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Price Declines Are Normal for Micron

By Timothy Green – Updated Apr 16, 2019 at 9:52AM

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The past two years of rising memory chip prices and record profits were out of the ordinary, not the current period of tumbling prices.

Memory chip manufacturer Micron Technology (MU 5.64%) is seeing its revenue and profits plummet as prices for its products rapidly decline. The company's guidance for the fiscal third quarter calls for a year-over-year revenue drop of almost 40%, and for adjusted earnings per share to plunge nearly 75%. Falling prices coupled with weak demand represents a perfect storm of bad news.

Micron expects the demand picture to start to look better in the second half of the calendar year, but pricing is another story. DRAMeXchange expects DRAM average selling prices to drop by 15% to 20% sequentially in the second calendar quarter, with another 10% sequential decline following in the third quarter that may bleed into the fourth quarter, depending on demand. When it's all said and done, 2019 will likely be the worst year for DRAM pricing since 2012, and maybe even the worst since the financial crisis.

A Micron facility.

Image source: Micron.

Prices go down, but not smoothly

One thing that's important to understand about the memory chip market: Per-bit prices never recover, other than short-term blips caused by undersupply. Per-bit memory chip prices go down over time. That's why PCs today may have 16 GB of random-access memory, compared to just hundreds of megabytes 15 years ago.

Knowing that, the past two years look like aberrations. In both 2017 and 2018, Micron enjoyed rising per-bit prices for DRAM, which supercharged its revenue and profits. That period of prosperity was never going to last, as I warned multiple times in the past couple of years. Any increase in per-bit memory prices is guaranteed to be undone sooner or later.

That's exactly what's happening in 2019. It's exactly what happened in 2015 and 2016, following an average selling price increase in 2014. And it's exactly what happened in 2011 after prices surged in 2010.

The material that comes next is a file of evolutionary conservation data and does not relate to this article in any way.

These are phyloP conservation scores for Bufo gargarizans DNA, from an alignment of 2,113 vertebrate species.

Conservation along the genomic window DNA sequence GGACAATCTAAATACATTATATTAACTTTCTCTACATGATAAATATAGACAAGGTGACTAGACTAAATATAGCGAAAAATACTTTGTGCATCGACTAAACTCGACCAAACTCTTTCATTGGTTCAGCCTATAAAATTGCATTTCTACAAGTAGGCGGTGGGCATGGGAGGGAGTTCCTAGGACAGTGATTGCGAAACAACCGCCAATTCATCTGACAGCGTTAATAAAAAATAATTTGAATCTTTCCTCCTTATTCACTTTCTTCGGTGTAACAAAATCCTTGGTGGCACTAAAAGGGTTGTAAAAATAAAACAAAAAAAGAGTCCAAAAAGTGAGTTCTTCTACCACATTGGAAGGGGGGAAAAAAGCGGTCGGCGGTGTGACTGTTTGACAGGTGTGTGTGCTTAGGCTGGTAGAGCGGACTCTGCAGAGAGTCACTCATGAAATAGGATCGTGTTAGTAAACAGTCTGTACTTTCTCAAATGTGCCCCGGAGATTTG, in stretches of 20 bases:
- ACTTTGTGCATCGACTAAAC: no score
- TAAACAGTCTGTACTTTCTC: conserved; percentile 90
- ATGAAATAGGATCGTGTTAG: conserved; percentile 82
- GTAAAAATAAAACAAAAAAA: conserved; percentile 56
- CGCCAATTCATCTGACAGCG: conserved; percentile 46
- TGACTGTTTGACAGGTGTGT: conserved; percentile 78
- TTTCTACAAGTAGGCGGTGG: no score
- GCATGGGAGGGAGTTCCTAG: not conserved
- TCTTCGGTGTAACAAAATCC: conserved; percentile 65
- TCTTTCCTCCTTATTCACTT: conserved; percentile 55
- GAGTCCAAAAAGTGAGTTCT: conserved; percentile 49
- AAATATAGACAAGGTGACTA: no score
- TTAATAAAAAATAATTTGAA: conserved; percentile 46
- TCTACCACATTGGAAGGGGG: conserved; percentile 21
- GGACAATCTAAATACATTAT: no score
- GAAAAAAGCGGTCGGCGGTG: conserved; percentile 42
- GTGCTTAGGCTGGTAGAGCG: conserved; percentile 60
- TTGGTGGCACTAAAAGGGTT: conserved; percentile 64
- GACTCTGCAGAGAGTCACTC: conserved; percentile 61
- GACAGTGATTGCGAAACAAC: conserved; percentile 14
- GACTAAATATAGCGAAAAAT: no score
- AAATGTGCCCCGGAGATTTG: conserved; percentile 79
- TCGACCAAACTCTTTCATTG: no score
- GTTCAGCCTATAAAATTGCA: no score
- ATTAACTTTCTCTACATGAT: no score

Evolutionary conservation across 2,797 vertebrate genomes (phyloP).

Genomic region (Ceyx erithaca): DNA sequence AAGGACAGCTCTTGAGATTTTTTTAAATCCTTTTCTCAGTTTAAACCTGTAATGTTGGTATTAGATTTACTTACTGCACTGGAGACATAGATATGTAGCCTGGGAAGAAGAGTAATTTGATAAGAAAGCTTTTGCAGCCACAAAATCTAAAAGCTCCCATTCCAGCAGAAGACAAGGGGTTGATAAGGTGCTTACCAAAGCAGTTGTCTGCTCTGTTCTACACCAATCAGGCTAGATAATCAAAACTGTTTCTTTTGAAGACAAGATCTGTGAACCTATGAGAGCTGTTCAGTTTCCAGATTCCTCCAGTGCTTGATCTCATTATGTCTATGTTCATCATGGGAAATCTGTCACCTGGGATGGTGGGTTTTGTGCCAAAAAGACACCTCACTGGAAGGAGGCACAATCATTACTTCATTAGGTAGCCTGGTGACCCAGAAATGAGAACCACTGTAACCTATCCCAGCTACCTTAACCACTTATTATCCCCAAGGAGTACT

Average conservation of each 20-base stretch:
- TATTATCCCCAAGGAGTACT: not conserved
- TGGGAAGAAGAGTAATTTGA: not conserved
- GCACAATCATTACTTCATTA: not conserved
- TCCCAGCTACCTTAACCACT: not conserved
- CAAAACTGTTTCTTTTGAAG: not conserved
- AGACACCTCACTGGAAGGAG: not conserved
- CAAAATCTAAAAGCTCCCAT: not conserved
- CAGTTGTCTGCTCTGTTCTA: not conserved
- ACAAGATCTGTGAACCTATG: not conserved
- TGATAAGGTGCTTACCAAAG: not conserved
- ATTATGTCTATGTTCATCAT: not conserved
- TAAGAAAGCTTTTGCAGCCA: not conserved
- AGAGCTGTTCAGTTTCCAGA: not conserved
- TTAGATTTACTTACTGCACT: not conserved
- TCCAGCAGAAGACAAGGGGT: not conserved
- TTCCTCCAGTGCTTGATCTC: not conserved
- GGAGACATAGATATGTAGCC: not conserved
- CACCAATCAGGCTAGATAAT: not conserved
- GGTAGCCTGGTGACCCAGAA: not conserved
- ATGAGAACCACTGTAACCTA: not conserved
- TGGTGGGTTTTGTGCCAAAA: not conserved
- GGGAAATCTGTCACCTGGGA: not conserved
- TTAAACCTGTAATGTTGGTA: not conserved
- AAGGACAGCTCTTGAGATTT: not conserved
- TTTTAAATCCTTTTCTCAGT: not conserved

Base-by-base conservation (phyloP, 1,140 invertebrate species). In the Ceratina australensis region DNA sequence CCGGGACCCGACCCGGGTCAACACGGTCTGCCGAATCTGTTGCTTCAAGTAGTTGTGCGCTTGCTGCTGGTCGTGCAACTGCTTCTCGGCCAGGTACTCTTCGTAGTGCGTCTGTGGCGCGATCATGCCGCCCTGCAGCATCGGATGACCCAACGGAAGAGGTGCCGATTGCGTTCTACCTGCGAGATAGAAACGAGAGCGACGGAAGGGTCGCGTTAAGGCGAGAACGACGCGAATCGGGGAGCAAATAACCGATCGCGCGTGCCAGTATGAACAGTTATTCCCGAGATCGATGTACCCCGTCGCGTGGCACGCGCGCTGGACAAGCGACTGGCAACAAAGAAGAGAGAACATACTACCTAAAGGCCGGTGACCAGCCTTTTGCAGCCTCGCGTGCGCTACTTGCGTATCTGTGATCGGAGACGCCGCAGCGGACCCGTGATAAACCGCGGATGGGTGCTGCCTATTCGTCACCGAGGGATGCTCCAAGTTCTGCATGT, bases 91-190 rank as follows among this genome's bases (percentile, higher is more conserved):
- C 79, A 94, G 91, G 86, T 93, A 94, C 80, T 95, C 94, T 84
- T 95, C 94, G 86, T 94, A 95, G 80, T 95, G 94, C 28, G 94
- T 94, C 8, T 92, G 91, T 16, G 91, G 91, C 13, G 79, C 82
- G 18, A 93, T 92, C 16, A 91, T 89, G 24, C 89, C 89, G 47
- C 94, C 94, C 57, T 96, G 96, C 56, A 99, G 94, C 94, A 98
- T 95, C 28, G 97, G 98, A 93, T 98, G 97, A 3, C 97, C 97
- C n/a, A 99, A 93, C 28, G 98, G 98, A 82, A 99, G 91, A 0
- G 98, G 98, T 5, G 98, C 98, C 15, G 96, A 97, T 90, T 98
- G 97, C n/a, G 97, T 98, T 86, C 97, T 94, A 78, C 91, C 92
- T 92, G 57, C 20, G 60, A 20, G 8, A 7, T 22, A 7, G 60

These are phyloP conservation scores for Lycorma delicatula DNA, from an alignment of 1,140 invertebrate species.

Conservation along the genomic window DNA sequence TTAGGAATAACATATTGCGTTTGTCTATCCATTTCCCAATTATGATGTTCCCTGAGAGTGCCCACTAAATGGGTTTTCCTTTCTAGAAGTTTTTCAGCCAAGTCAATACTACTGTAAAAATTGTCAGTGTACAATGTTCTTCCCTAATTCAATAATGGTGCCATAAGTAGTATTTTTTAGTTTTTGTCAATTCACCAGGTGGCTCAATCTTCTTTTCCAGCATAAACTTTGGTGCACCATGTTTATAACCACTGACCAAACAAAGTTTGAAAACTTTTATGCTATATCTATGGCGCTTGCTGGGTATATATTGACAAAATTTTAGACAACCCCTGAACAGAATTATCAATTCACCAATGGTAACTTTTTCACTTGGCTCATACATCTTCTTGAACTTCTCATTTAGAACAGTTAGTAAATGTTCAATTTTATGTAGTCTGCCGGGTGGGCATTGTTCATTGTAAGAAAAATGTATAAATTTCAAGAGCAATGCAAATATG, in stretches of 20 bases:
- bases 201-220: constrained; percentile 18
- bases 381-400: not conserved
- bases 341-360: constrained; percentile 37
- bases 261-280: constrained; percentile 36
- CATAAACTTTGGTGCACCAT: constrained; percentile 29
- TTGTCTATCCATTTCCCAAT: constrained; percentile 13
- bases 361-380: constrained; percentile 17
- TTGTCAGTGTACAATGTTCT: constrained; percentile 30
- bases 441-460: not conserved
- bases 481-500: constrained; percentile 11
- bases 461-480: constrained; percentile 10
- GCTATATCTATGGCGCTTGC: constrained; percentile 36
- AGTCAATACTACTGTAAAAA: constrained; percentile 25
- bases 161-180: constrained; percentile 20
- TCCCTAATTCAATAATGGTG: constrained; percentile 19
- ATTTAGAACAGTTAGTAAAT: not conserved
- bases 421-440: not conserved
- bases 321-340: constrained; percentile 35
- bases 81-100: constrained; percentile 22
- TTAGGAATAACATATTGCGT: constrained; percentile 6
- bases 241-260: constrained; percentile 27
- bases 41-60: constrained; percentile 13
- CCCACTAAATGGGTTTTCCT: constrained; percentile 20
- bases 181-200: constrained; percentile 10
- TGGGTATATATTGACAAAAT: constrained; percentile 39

Check out the latest earnings call transcript for Micron Technology.

A chart showing changes in Micron's per-bit DRAM average selling price.

*2005 data for all memory chips, not just DRAM. However, DRAM represented the vast majority of total revenue in that year. **2019 estimate based on DRAMeXchange data and estimates. Data source: Micron. Chart by author.

Per-bit price declines are business as usual for Micron. What determines profitability is how per-bit costs change relative to those price changes. If prices fall by 10%, but Micron manages to reduce per-bit costs by 12%, margins will improve. If prices tumble 40%, and Micron only manages to reduce per-bit costs by 20%, margins will contract.

Unfortunately, Micron ended the practice of disclosing how its per-bit costs changed in late 2017, leaving investors in the dark. But it's safe to say per-bit prices are currently declining a lot faster than per-bit costs, given Micron's vanishing bottom line.

Investors hoping that Micron's prices will start rising again are probably going to be waiting a long time, at least until the next period of undersupply grips the industry. Given how much prices rose in the past two years, a long period of significant price declines looks likely. Micron's per-bit DRAM average selling price at the end of 2018 was roughly the same as it was at the end of 2013, with price increases in 2017 and 2018 gaining back all the lost ground since 2013. This pause in the downward march of per-bit prices is now very much over.

It's hard to say when price declines will moderate to the point where Micron will be able to reduce costs at a similar rate. It probably won't happen this year, barring a big surge in demand in the second half. Inventory levels, both at memory chip suppliers and at customers, are still elevated, according to DRAMeXchange, with slumping prices failing to ignite a recovery in demand so far. Things could get a lot worse for Micron before they start to get better.

Timothy Green has no position in any of the stocks mentioned. The Motley Fool has no position in any of the stocks mentioned. The Motley Fool has a disclosure policy.

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